Could federal cannabis legalization boost the economy? Intuitively, the answer is clearly, obviously, emphatically yes. States with legal weed are generating significant revenue from taxes and fees paid by growers, consumers and everyone in between. Furthermore, many states passed laws legalizing marijuana after economic impact assessments outlined the potential economic incentives if they did. Not just taxes, but increased employment and further incentives for private investment. So why wouldn’t the country as a whole see the same boosts to the economy if the federal government legalized cannabis?
Could Federal Cannabis Legalization Give Additional Boost The Economy?
While most states with legal marijuana programs conducted some kind of economic impact assessment, not many studies look at the potential economic impact of federal legalization.
And as a result, advocates frame most of the conversation about economic gains at the federal level through the lens of the costs legal weed would allow the government to eliminate. In short, it’s all about what the government would save, not what it would gain. And we know those costs.
That argument, of course, is the familiar and well-worn story of the abject failure of the War on Drugs.
The exorbitant costs of the drug war defy any rational explanation, especially when viewed alongside its failure to stem the flow of drugs or reduce drug use and abuse among the population.
The Drug Policy Alliance has a good cheat sheet highlighting the most jaw-dropping drug war statistics, including the $50+ billion the U.S. spends every year to enforce its drug laws and lock up largely non-violent drug offenders. And that figure leaves out the secondary and indirect costs to communities targeted by racially biased and politically motivated drug enforcement practices.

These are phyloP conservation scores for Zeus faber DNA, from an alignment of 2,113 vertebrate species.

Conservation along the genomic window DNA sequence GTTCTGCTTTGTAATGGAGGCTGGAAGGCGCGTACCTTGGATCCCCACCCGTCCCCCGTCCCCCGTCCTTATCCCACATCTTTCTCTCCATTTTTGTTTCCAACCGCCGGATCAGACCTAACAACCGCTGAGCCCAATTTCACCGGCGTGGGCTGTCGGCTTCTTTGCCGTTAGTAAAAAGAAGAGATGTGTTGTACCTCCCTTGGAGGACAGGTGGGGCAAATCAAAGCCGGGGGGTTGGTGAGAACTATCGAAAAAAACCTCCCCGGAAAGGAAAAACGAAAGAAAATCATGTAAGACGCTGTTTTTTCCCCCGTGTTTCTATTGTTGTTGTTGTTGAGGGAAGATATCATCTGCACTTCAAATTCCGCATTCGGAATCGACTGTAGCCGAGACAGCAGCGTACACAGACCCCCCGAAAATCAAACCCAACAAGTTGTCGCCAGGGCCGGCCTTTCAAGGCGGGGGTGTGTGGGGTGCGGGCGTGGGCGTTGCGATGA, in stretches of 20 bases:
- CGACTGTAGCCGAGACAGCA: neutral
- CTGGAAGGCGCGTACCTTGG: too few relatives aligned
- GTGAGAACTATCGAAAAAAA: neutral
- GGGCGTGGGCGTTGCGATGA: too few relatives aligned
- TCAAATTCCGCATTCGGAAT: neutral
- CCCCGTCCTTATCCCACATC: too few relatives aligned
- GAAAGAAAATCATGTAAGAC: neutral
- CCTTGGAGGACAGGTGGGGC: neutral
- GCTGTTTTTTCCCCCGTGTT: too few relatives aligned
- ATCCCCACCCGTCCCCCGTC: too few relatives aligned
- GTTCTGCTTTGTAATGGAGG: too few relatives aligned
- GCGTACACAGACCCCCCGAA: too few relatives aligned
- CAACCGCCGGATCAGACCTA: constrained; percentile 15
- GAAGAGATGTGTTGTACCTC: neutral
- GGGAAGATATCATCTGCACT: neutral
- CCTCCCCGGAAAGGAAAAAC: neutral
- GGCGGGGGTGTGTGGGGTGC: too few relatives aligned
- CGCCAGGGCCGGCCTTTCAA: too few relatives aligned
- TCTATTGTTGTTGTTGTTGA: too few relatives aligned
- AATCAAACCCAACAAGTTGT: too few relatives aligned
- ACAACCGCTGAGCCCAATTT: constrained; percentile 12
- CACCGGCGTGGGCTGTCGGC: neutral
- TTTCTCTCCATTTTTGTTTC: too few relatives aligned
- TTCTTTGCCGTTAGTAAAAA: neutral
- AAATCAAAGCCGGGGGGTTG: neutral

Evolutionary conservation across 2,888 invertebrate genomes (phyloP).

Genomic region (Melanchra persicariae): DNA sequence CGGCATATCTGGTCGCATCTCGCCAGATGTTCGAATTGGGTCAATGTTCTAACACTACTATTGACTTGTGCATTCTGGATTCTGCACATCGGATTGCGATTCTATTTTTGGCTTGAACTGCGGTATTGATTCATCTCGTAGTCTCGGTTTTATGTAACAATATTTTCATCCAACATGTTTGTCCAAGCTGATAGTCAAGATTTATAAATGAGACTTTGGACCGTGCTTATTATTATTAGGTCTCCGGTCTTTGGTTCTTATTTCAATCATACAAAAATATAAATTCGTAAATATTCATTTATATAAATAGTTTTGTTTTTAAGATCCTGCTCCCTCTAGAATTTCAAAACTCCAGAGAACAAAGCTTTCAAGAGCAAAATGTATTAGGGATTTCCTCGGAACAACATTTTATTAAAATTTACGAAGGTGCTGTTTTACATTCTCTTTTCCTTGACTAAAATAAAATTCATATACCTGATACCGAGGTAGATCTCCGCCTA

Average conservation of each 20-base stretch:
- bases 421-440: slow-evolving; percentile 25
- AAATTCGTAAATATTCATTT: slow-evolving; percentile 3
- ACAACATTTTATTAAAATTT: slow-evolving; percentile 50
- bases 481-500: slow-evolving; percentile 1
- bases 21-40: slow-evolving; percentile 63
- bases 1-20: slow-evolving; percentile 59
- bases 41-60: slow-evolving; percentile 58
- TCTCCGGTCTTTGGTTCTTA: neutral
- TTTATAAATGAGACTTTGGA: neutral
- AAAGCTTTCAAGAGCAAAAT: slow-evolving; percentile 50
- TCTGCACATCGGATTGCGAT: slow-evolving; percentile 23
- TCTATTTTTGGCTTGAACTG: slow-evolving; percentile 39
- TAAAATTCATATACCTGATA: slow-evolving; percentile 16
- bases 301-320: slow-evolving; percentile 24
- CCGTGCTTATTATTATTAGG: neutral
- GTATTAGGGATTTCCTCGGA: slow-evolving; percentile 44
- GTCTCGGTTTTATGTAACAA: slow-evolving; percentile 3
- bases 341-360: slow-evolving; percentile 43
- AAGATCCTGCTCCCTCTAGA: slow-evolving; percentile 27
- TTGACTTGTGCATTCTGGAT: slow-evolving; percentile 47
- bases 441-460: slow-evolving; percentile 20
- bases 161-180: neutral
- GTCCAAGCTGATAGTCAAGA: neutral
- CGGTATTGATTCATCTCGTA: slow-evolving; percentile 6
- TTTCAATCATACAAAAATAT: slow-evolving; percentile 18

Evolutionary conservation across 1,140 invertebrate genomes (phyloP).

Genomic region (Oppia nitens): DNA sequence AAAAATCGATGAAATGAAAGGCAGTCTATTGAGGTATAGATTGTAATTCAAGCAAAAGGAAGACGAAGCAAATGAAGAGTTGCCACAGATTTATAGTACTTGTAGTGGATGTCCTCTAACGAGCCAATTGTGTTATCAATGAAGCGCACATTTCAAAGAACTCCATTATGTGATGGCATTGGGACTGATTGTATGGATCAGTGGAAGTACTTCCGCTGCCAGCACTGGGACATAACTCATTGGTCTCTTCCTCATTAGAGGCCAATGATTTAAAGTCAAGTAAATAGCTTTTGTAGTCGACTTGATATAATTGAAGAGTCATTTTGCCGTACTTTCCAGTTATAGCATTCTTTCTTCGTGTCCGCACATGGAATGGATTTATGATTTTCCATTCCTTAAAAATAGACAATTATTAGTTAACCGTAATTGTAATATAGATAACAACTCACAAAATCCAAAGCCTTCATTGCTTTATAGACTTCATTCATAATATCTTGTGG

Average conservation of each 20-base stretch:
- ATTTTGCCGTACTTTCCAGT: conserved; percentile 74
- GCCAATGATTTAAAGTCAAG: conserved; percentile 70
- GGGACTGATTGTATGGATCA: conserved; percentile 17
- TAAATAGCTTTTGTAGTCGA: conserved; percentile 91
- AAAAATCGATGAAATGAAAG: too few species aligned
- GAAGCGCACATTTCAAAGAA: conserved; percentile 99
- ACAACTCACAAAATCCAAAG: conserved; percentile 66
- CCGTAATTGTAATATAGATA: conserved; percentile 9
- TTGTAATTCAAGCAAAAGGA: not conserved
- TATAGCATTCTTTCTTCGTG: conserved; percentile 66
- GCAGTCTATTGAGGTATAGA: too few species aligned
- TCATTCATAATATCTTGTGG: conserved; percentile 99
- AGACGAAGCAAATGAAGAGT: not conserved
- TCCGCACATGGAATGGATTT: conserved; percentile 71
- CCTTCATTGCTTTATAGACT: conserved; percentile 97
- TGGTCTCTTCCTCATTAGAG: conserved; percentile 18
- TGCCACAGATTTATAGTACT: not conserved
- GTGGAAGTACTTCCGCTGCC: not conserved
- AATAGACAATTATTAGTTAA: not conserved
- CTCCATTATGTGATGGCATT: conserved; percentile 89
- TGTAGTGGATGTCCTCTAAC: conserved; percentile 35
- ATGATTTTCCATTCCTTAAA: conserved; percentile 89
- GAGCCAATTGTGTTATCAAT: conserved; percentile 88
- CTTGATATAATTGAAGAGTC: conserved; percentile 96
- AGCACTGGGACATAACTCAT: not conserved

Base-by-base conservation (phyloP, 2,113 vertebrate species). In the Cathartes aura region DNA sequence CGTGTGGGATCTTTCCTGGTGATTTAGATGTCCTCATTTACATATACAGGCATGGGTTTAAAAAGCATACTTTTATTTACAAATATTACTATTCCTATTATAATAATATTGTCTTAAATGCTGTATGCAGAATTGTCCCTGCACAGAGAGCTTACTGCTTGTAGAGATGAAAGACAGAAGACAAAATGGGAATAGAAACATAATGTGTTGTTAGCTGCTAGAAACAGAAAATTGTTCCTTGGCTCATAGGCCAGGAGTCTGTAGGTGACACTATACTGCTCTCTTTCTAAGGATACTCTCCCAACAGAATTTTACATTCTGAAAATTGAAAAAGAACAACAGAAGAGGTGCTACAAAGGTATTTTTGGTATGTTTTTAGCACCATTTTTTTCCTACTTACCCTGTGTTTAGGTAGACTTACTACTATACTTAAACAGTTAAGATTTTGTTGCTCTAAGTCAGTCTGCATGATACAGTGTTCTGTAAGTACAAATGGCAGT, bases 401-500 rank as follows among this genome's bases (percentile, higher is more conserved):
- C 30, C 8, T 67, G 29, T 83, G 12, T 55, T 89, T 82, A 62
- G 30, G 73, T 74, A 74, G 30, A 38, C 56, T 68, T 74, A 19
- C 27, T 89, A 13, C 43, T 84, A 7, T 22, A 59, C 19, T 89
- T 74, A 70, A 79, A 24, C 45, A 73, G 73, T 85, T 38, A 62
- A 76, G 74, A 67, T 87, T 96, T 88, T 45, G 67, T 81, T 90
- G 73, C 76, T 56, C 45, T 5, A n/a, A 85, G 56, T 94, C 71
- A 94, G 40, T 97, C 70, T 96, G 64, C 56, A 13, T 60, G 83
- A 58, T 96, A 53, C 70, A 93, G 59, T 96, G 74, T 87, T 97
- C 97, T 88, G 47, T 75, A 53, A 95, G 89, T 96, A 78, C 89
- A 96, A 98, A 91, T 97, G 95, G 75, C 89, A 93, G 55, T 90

But a new study by New Frontier Data actually asks the question of economic benefits from the perspective of what the nation stands to gain.
New Study Identifies At Least Three Ways Ending Federal Prohibition Would Boost The Economy
New Frontier Data is a research and marketing firm. Their stated mission is to “inform cannabis-related policy and business decisions through rigorous, issue-neutral and comprehensive analysis of the legal cannabis industry.”
And their report highlights that the government would do quite well if cannabis were taxed as a legal commodity, according to Common Dreams.
New Frontier CEO Giadha Aguirre De Carcer explained: “The three most common business taxes that any standard business pays to the federal government are federal business taxes, payroll taxes and sales tax.”
The study demonstrates that combining those three tax bases could produce an estimated $131.8 billion in revenue by 2025.
Here’s a breakdown of New Frontier’s most important conclusions.
New Frontier’s analysis assumed a 15 percent sales tax on cannabis products. Between 2018 and 2025, that would mean $51.7 billion in completely new revenue to the U.S. Treasury. The federal government doesn’t collect sales tax from cannabis sales currently. But they do collect business taxes from state-legal businesses.
Even though the federal government considers them illegal, cannabis businesses still have to pay federal taxes. Assuming that legal weed businesses would have the same tax rate as other businesses, 35 percent for 2017, they would pay $12.6 billion into the U.S. economy.
Let’s start with payroll taxes. According to New Frontier, legalizing cannabis tomorrow would create 782,000 jobs virtually overnight. By 2025, the firm projects employment would increase to 1.1 million jobs. More jobs mean more employees on payroll, which means $4 billion in payroll taxes this year, and $5.9 billion by 2025.
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